[ RadSafe ] High court backs 'sloshed' trucker - State justices: Hauler of OR waste disabled, due workers' comp

Cindy Bloom radbloom at comcast.net
Thu Dec 1 15:21:49 CST 2005


This sure does underline the importance of training, putting risks in 
perspective and providing prompt as well as continuous information to 
workers who might be exposed to materials or environments that have a 
potential to cause harm if exposures are sufficiently high.


At 03:53 PM 12/1/2005 -0500, Susan Gawarecki wrote:
>High court backs 'sloshed' trucker - State justices: Hauler of OR waste 
>disabled, due workers' comp
>Knoxville News Sentinel
>By JAMIE SATTERFIELD, satterfield at knews.com
>December 1, 2005
>When William H. "Red" Saylor was "sloshed" with what he believed was 
>radioactive waste, he freaked out. And, in an opinion released Wednesday, 
>the [Tennessee] state Supreme Court is holding his employer responsible.
>In an opinion drafted by Justice Janice M. Holder, the state's high court 
>upheld a lower court ruling that Saylor, though not physically injured, 
>was rendered mentally disabled by the June 1999 incident and is entitled 
>to collect workers' compensation from Lakeway Trucking Inc. in 
>Morristown.  "We conclude that the record and the applicable law support 
>the trial court's determination that the employee's mental injuries arose 
>out of and in the course of his employment and that the employee is 100 
>percent permanently disabled with respect to his mental faculties," Holder 
>J. Eric Harrison, a Morristown lawyer who represented the 65-year-old 
>Saylor with attorney J. Randall Shelton, said his client will be 
>"thrilled" at the news. "Obviously, we're pleased and glad it was upheld," 
>Harrison said. "This was an extremely complex and interesting case."
>Lakeway attorney Gene Paul Gaby was unavailable for comment Wednesday 
>Saylor has been a truck driver since he was 15. He dropped out of school 
>in the eighth grade. In June 1999 he was working as a truck driver for 
>Lakeway, which had been contracted to deliver hazardous waste from Oak 
>Ridge to a dump site in Clive, Utah.
>According to the appellate court opinion, Saylor and fellow driver Lloyd 
>Orrick arrived at the site only to be turned away. "The workers at the 
>disposal site refused to accept either load and ordered Saylor to 
>transport the material from the area because of fears that the material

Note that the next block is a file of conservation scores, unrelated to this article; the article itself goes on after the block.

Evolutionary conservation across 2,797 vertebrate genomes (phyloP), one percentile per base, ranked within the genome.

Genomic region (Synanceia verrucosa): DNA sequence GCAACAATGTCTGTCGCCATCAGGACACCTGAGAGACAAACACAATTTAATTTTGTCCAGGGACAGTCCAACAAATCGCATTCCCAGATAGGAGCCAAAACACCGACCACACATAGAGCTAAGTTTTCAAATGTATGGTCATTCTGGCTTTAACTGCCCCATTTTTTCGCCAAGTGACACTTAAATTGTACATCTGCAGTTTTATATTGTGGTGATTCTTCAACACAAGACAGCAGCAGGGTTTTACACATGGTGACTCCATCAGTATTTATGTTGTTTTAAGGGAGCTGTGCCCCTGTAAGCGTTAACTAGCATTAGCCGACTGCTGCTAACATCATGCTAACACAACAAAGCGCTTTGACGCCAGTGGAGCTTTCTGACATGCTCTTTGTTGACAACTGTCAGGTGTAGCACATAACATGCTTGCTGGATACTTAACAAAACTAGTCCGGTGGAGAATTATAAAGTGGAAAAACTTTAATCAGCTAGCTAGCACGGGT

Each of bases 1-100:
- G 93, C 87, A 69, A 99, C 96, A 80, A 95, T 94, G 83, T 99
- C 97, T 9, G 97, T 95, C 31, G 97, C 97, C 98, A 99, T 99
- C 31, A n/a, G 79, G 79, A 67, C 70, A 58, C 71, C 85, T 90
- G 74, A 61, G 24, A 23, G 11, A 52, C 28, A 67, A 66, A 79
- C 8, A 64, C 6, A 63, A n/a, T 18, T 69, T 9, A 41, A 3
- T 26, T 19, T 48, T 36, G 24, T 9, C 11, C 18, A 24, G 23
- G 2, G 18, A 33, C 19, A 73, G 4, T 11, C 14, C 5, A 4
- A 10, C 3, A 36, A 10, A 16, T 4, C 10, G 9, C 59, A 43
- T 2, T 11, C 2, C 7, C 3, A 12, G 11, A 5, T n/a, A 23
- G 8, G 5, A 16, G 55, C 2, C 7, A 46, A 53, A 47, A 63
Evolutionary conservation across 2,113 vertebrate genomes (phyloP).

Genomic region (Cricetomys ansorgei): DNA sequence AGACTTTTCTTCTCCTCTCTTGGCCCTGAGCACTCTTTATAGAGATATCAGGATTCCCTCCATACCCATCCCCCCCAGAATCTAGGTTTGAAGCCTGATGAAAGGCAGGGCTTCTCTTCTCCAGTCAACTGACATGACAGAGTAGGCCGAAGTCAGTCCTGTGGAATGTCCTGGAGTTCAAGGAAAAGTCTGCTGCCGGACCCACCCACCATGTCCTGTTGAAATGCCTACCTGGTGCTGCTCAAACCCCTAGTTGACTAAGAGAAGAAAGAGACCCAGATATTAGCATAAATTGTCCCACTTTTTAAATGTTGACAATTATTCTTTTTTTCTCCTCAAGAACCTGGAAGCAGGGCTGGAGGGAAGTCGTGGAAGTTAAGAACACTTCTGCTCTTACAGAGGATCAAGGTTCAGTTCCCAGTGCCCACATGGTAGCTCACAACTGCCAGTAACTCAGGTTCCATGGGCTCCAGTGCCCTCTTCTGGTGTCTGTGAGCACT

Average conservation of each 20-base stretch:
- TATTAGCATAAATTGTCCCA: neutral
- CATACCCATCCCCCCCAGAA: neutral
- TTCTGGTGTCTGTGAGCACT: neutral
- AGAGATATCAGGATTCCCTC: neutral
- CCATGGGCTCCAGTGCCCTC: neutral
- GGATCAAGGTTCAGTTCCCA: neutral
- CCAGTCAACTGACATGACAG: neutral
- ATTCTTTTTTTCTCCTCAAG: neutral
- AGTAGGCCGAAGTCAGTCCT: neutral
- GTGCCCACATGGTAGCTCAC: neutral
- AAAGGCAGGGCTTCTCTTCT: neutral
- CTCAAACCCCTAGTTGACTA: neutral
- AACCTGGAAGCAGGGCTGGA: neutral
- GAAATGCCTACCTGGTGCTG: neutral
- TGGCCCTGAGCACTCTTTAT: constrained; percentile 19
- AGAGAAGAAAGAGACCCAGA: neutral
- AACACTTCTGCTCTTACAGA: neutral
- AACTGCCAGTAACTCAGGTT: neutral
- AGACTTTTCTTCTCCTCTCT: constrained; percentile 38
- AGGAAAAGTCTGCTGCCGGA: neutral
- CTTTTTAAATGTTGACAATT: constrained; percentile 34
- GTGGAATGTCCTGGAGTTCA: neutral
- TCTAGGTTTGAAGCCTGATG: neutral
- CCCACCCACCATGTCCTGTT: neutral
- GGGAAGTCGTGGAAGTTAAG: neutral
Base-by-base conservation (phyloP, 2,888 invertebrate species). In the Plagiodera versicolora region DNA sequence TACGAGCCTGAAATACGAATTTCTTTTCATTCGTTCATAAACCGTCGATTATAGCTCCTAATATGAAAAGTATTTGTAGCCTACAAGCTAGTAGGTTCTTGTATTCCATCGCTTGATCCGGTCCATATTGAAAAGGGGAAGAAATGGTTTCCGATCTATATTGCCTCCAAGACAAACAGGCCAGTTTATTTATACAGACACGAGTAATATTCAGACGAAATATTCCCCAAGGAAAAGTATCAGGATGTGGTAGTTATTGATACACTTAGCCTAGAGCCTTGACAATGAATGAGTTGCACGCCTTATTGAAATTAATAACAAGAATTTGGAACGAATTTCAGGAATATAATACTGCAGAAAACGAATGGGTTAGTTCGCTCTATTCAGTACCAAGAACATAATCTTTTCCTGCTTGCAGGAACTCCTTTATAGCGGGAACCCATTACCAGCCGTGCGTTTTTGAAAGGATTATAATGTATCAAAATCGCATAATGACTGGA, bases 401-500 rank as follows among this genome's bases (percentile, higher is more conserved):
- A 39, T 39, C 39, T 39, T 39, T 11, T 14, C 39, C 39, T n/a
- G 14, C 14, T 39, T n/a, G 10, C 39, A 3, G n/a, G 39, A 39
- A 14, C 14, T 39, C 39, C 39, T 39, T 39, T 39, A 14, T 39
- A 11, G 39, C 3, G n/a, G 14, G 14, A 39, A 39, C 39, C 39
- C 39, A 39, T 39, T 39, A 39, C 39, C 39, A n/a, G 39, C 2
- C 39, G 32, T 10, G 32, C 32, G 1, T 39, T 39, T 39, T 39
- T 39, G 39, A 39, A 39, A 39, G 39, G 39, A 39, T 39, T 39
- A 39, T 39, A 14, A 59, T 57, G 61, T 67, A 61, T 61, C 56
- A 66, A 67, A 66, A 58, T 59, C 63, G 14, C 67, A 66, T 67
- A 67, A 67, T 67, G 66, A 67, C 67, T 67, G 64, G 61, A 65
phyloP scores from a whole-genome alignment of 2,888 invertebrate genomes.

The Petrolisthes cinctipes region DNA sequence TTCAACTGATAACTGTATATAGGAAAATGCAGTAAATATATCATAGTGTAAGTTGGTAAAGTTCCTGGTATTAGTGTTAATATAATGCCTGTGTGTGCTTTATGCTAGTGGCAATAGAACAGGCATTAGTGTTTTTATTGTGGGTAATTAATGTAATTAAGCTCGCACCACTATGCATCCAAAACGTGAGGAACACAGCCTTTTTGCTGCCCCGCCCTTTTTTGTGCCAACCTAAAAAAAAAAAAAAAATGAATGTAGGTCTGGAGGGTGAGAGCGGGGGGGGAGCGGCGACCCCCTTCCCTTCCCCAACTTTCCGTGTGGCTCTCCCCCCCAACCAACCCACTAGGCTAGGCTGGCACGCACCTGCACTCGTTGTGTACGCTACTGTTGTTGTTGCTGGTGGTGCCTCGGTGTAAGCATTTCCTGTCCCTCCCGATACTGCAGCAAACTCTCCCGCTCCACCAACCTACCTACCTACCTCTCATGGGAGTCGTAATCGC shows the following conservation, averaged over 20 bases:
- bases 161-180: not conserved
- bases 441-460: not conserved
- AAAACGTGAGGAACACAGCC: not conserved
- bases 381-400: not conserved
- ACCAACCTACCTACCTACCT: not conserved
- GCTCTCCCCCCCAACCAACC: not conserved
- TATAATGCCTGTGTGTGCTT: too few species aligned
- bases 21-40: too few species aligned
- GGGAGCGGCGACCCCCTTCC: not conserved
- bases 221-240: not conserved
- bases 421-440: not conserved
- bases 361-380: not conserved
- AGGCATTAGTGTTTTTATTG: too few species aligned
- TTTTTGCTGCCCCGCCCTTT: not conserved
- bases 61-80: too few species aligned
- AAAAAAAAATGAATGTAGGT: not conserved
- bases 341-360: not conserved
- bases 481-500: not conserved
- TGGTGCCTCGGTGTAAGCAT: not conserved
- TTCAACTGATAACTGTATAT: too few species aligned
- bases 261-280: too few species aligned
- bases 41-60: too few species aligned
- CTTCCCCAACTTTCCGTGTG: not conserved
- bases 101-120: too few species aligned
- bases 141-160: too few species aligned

>would explode," the opinion stated.
>After the two truckers parked their rigs at a truck stop overnight and 
>returned to the dump site the next day, they were again turned away. The 
>pair returned to the truck stop. But as Saylor was backing up his rig, "he 
>saw Orrick standing near the trailer and waving his arms," the opinion 
>stated. As it turned out, the pod housing the liquid waste had sprung a 
>leak, Holder wrote.
>Some of the sludgy waste splashed onto Orrick's shirt. Some "sloshed" onto 
>Saylor's face, chest and shirt, the court stated. "Saylor testified that 
>the liquid went in his mouth and on the side of his face, on his chest and 
>on his shirt," Holder wrote. "Saylor stated to Orrick, 'You've got it on 
>you, and it's going to kill you. Now, if it ain't killed me, too, now.'?"
>The two showered and contacted a Lakeway employee, who told the pair to 
>sit tight. Orrick apparently handled the wait far better than Saylor, who 
>the court said "felt ill and was afraid that he and Orrick might die." 
>Ultimately, Saylor's shirt was tested and the stuff on it deemed not 
>radioactive. But the court noted that it took "more than two weeks" before 
>Saylor "could be assured that his clothing provided no evidence of 
>radioactivity." By then, Saylor was already in the throes of what doctors 
>later diagnosed as post-traumatic stress syndrome, anxiety and depression, 
>the opinion stated. Neighbors and a caregiver testified that Saylor was 
>beset with anxiety and depression. He had such severe nightmares that his 
>caregiver often tied her ankle to his at night so he wouldn't leap from 
>the bed and hurt himself, the court wrote.
>A key issue for the high court was whether Saylor's fears were rational, 
>noting that the court had refused to grant benefits in another case to a 
>medical employee who had an "irrational fear of exposure to HIV" after a 
>work-related incident. "In contrast, the hazardousness of the material to 
>which Saylor was exposed was not based upon mere speculation," the court 
>wrote. "The pods were labeled radioactive."
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